Paris strives to become Europe’s main financial center in the post-Brexit world

London is currently Europe’s leading financial centre but the French authorities dream of seeing Paris in the lead. However, it remains to be seen if the City will lose access to European markets after the UK-EU negotiations this year.

French Economy Minister Bruno Le Maire said this week that “Paris [was] going to become the leading financial centre” in Europe, which appears more of a statement of intent rather than fact.

Financial services account for about 7% of the UK’s gross domestic product (GDP) and are concentrated mainly in London, where the sector directly employs 250,000 people.

The French capital, on the other hand, has 180,000 employees in the financial sector, according to figures provided by Paris Europlace, the organisation that promotes the financial sector in Paris.

Arnaud de Bresson, the organisation’s managing director, points out that as a financial hub, Paris is at the top of the now EU-27 bloc, well ahead of Frankfurt, which boasts 70,000 financial sector workers, or the 30,000 workers in Dublin or Luxembourg.

In Europe, Paris is not only a leader in terms of market capitalisation but also regarding asset management, derivatives and the insurance market.

Paris’ strengths

For Arnaud de Bresson, several reasons explain Paris’ top spot, starting with the fact that on the Old Continent, Paris “is the only other global capital comparable to London”.

Because of Brexit, which became official on 31 January, between 80 and 100 companies in London’s financial sector have decided to relocate around 4,000 direct jobs to Paris, and this process “is likely to accelerate”, de Bresson announced.

Like the French government and President Emmanuel Macron, Paris Europlace insists that the UK’s withdrawal from the EU is no good news, but rather a reality with far-reaching consequences. And Le Maire even went so far as to say that the French economy “must take advantage of Brexit”.

For the time being, this is the case, for instance, with the relocation of the European Banking Authority (EBA) from London to Paris. The EU agency’s 250 employees will, therefore, be working alongside another regulatory body, the European Securities and Markets Authority (ESMA), which is already headquartered in the French capital.

Business transfers

Since the British referendum in June 2016, in which a majority of British voters voted in favour of leaving the EU, investment banks such as HSBC, Bank of America, JP Morgan, Morgan Stanley and Goldman Sachs have announced increases in their staffing levels in Paris.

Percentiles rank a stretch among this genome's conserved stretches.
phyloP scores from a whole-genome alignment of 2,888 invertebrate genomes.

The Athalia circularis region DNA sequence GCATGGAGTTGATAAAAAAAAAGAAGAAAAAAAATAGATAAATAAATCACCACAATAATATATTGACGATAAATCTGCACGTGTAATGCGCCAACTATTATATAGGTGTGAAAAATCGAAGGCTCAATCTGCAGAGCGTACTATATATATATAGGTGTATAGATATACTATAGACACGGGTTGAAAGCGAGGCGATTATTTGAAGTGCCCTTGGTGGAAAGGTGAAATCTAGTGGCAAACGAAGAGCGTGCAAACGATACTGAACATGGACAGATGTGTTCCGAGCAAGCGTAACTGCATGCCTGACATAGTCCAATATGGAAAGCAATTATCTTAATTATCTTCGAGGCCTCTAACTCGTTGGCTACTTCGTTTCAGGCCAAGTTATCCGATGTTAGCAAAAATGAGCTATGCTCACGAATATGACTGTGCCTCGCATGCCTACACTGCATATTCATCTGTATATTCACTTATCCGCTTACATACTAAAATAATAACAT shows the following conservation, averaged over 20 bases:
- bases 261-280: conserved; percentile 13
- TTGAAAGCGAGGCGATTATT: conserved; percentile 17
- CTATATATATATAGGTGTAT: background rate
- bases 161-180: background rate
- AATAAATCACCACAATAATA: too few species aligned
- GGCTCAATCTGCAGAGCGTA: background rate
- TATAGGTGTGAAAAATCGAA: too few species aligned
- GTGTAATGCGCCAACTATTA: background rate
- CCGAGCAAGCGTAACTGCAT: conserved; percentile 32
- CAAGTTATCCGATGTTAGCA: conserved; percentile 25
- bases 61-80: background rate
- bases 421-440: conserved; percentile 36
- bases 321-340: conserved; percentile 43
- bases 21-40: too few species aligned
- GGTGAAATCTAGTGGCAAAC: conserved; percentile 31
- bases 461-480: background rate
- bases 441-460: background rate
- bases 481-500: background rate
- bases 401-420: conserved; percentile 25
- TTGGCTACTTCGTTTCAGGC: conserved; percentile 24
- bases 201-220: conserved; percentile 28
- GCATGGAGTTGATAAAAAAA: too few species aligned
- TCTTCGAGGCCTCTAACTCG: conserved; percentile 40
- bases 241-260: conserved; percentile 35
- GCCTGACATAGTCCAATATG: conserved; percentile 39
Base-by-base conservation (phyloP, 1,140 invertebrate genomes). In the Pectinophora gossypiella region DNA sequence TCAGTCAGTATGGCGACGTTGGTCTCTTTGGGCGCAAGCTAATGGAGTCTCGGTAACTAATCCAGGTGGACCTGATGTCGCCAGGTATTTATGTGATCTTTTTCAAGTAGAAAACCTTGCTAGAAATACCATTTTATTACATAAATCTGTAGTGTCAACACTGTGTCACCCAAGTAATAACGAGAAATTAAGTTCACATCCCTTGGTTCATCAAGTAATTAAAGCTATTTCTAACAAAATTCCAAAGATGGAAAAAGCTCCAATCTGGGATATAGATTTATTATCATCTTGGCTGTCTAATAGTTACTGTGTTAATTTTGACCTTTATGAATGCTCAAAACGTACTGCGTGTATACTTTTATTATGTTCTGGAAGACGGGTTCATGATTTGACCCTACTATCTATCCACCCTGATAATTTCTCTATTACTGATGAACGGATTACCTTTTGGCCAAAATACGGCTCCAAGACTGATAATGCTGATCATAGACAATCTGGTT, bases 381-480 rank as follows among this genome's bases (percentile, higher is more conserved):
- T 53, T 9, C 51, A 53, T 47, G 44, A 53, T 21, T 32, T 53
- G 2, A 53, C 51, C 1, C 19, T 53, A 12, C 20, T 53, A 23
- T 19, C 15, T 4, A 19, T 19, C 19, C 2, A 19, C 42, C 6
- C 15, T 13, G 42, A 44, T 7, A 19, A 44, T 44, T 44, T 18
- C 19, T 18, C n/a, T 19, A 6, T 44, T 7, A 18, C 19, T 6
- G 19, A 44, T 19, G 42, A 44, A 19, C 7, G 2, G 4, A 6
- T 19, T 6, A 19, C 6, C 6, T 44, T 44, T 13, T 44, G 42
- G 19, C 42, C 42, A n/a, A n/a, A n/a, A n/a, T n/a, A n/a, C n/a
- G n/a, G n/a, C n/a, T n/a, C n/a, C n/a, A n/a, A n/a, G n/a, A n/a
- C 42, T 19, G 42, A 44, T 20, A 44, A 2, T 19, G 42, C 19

But few spoke directly of a transfer of activities from London.

HSBC said its subsidiary in France had opened several branches in the Netherlands, Italy, Spain, the Czech Republic, Ireland and Luxembourg. The banking group pointed out that operations were carried out in these seven countries based on the EU passport, which had hitherto been available to UK entities.

HSBC stated that despite its intention to “cause as little change as possible”, its French subsidiary has been increasing its range of products, services and local staff (although no figures are given). The bank is conscious that customers from the European Economic Area might no longer be served from London.

Uncertainties up to 2021

Behind these convoluted formulas lies the UK-EU relationship’s uncertain future once the transition period ends on 31 December.

In the meantime, the UK will still belong to the Customs Union and the Single Market. The country will have guaranteed access to the financial services sector, and no direct economic impact will be felt.

As Aarti Sakhuja, an analyst at the S&P rating agency, explained: “despite the political wrangling, this was only the easy part over the last three years”. It is now, in the talks between London and Brussels, that the future will be played out.

According to S&P, there is a clear contradiction between the interest of both sides in avoiding a fracture of the financial markets and the British government’s stated desire to be able to freely negotiate trade agreements with third countries.

The rating agency warned that the further the UK moves away from EU regulations, the more expensive trading with the EU will become for the UK financial sector.

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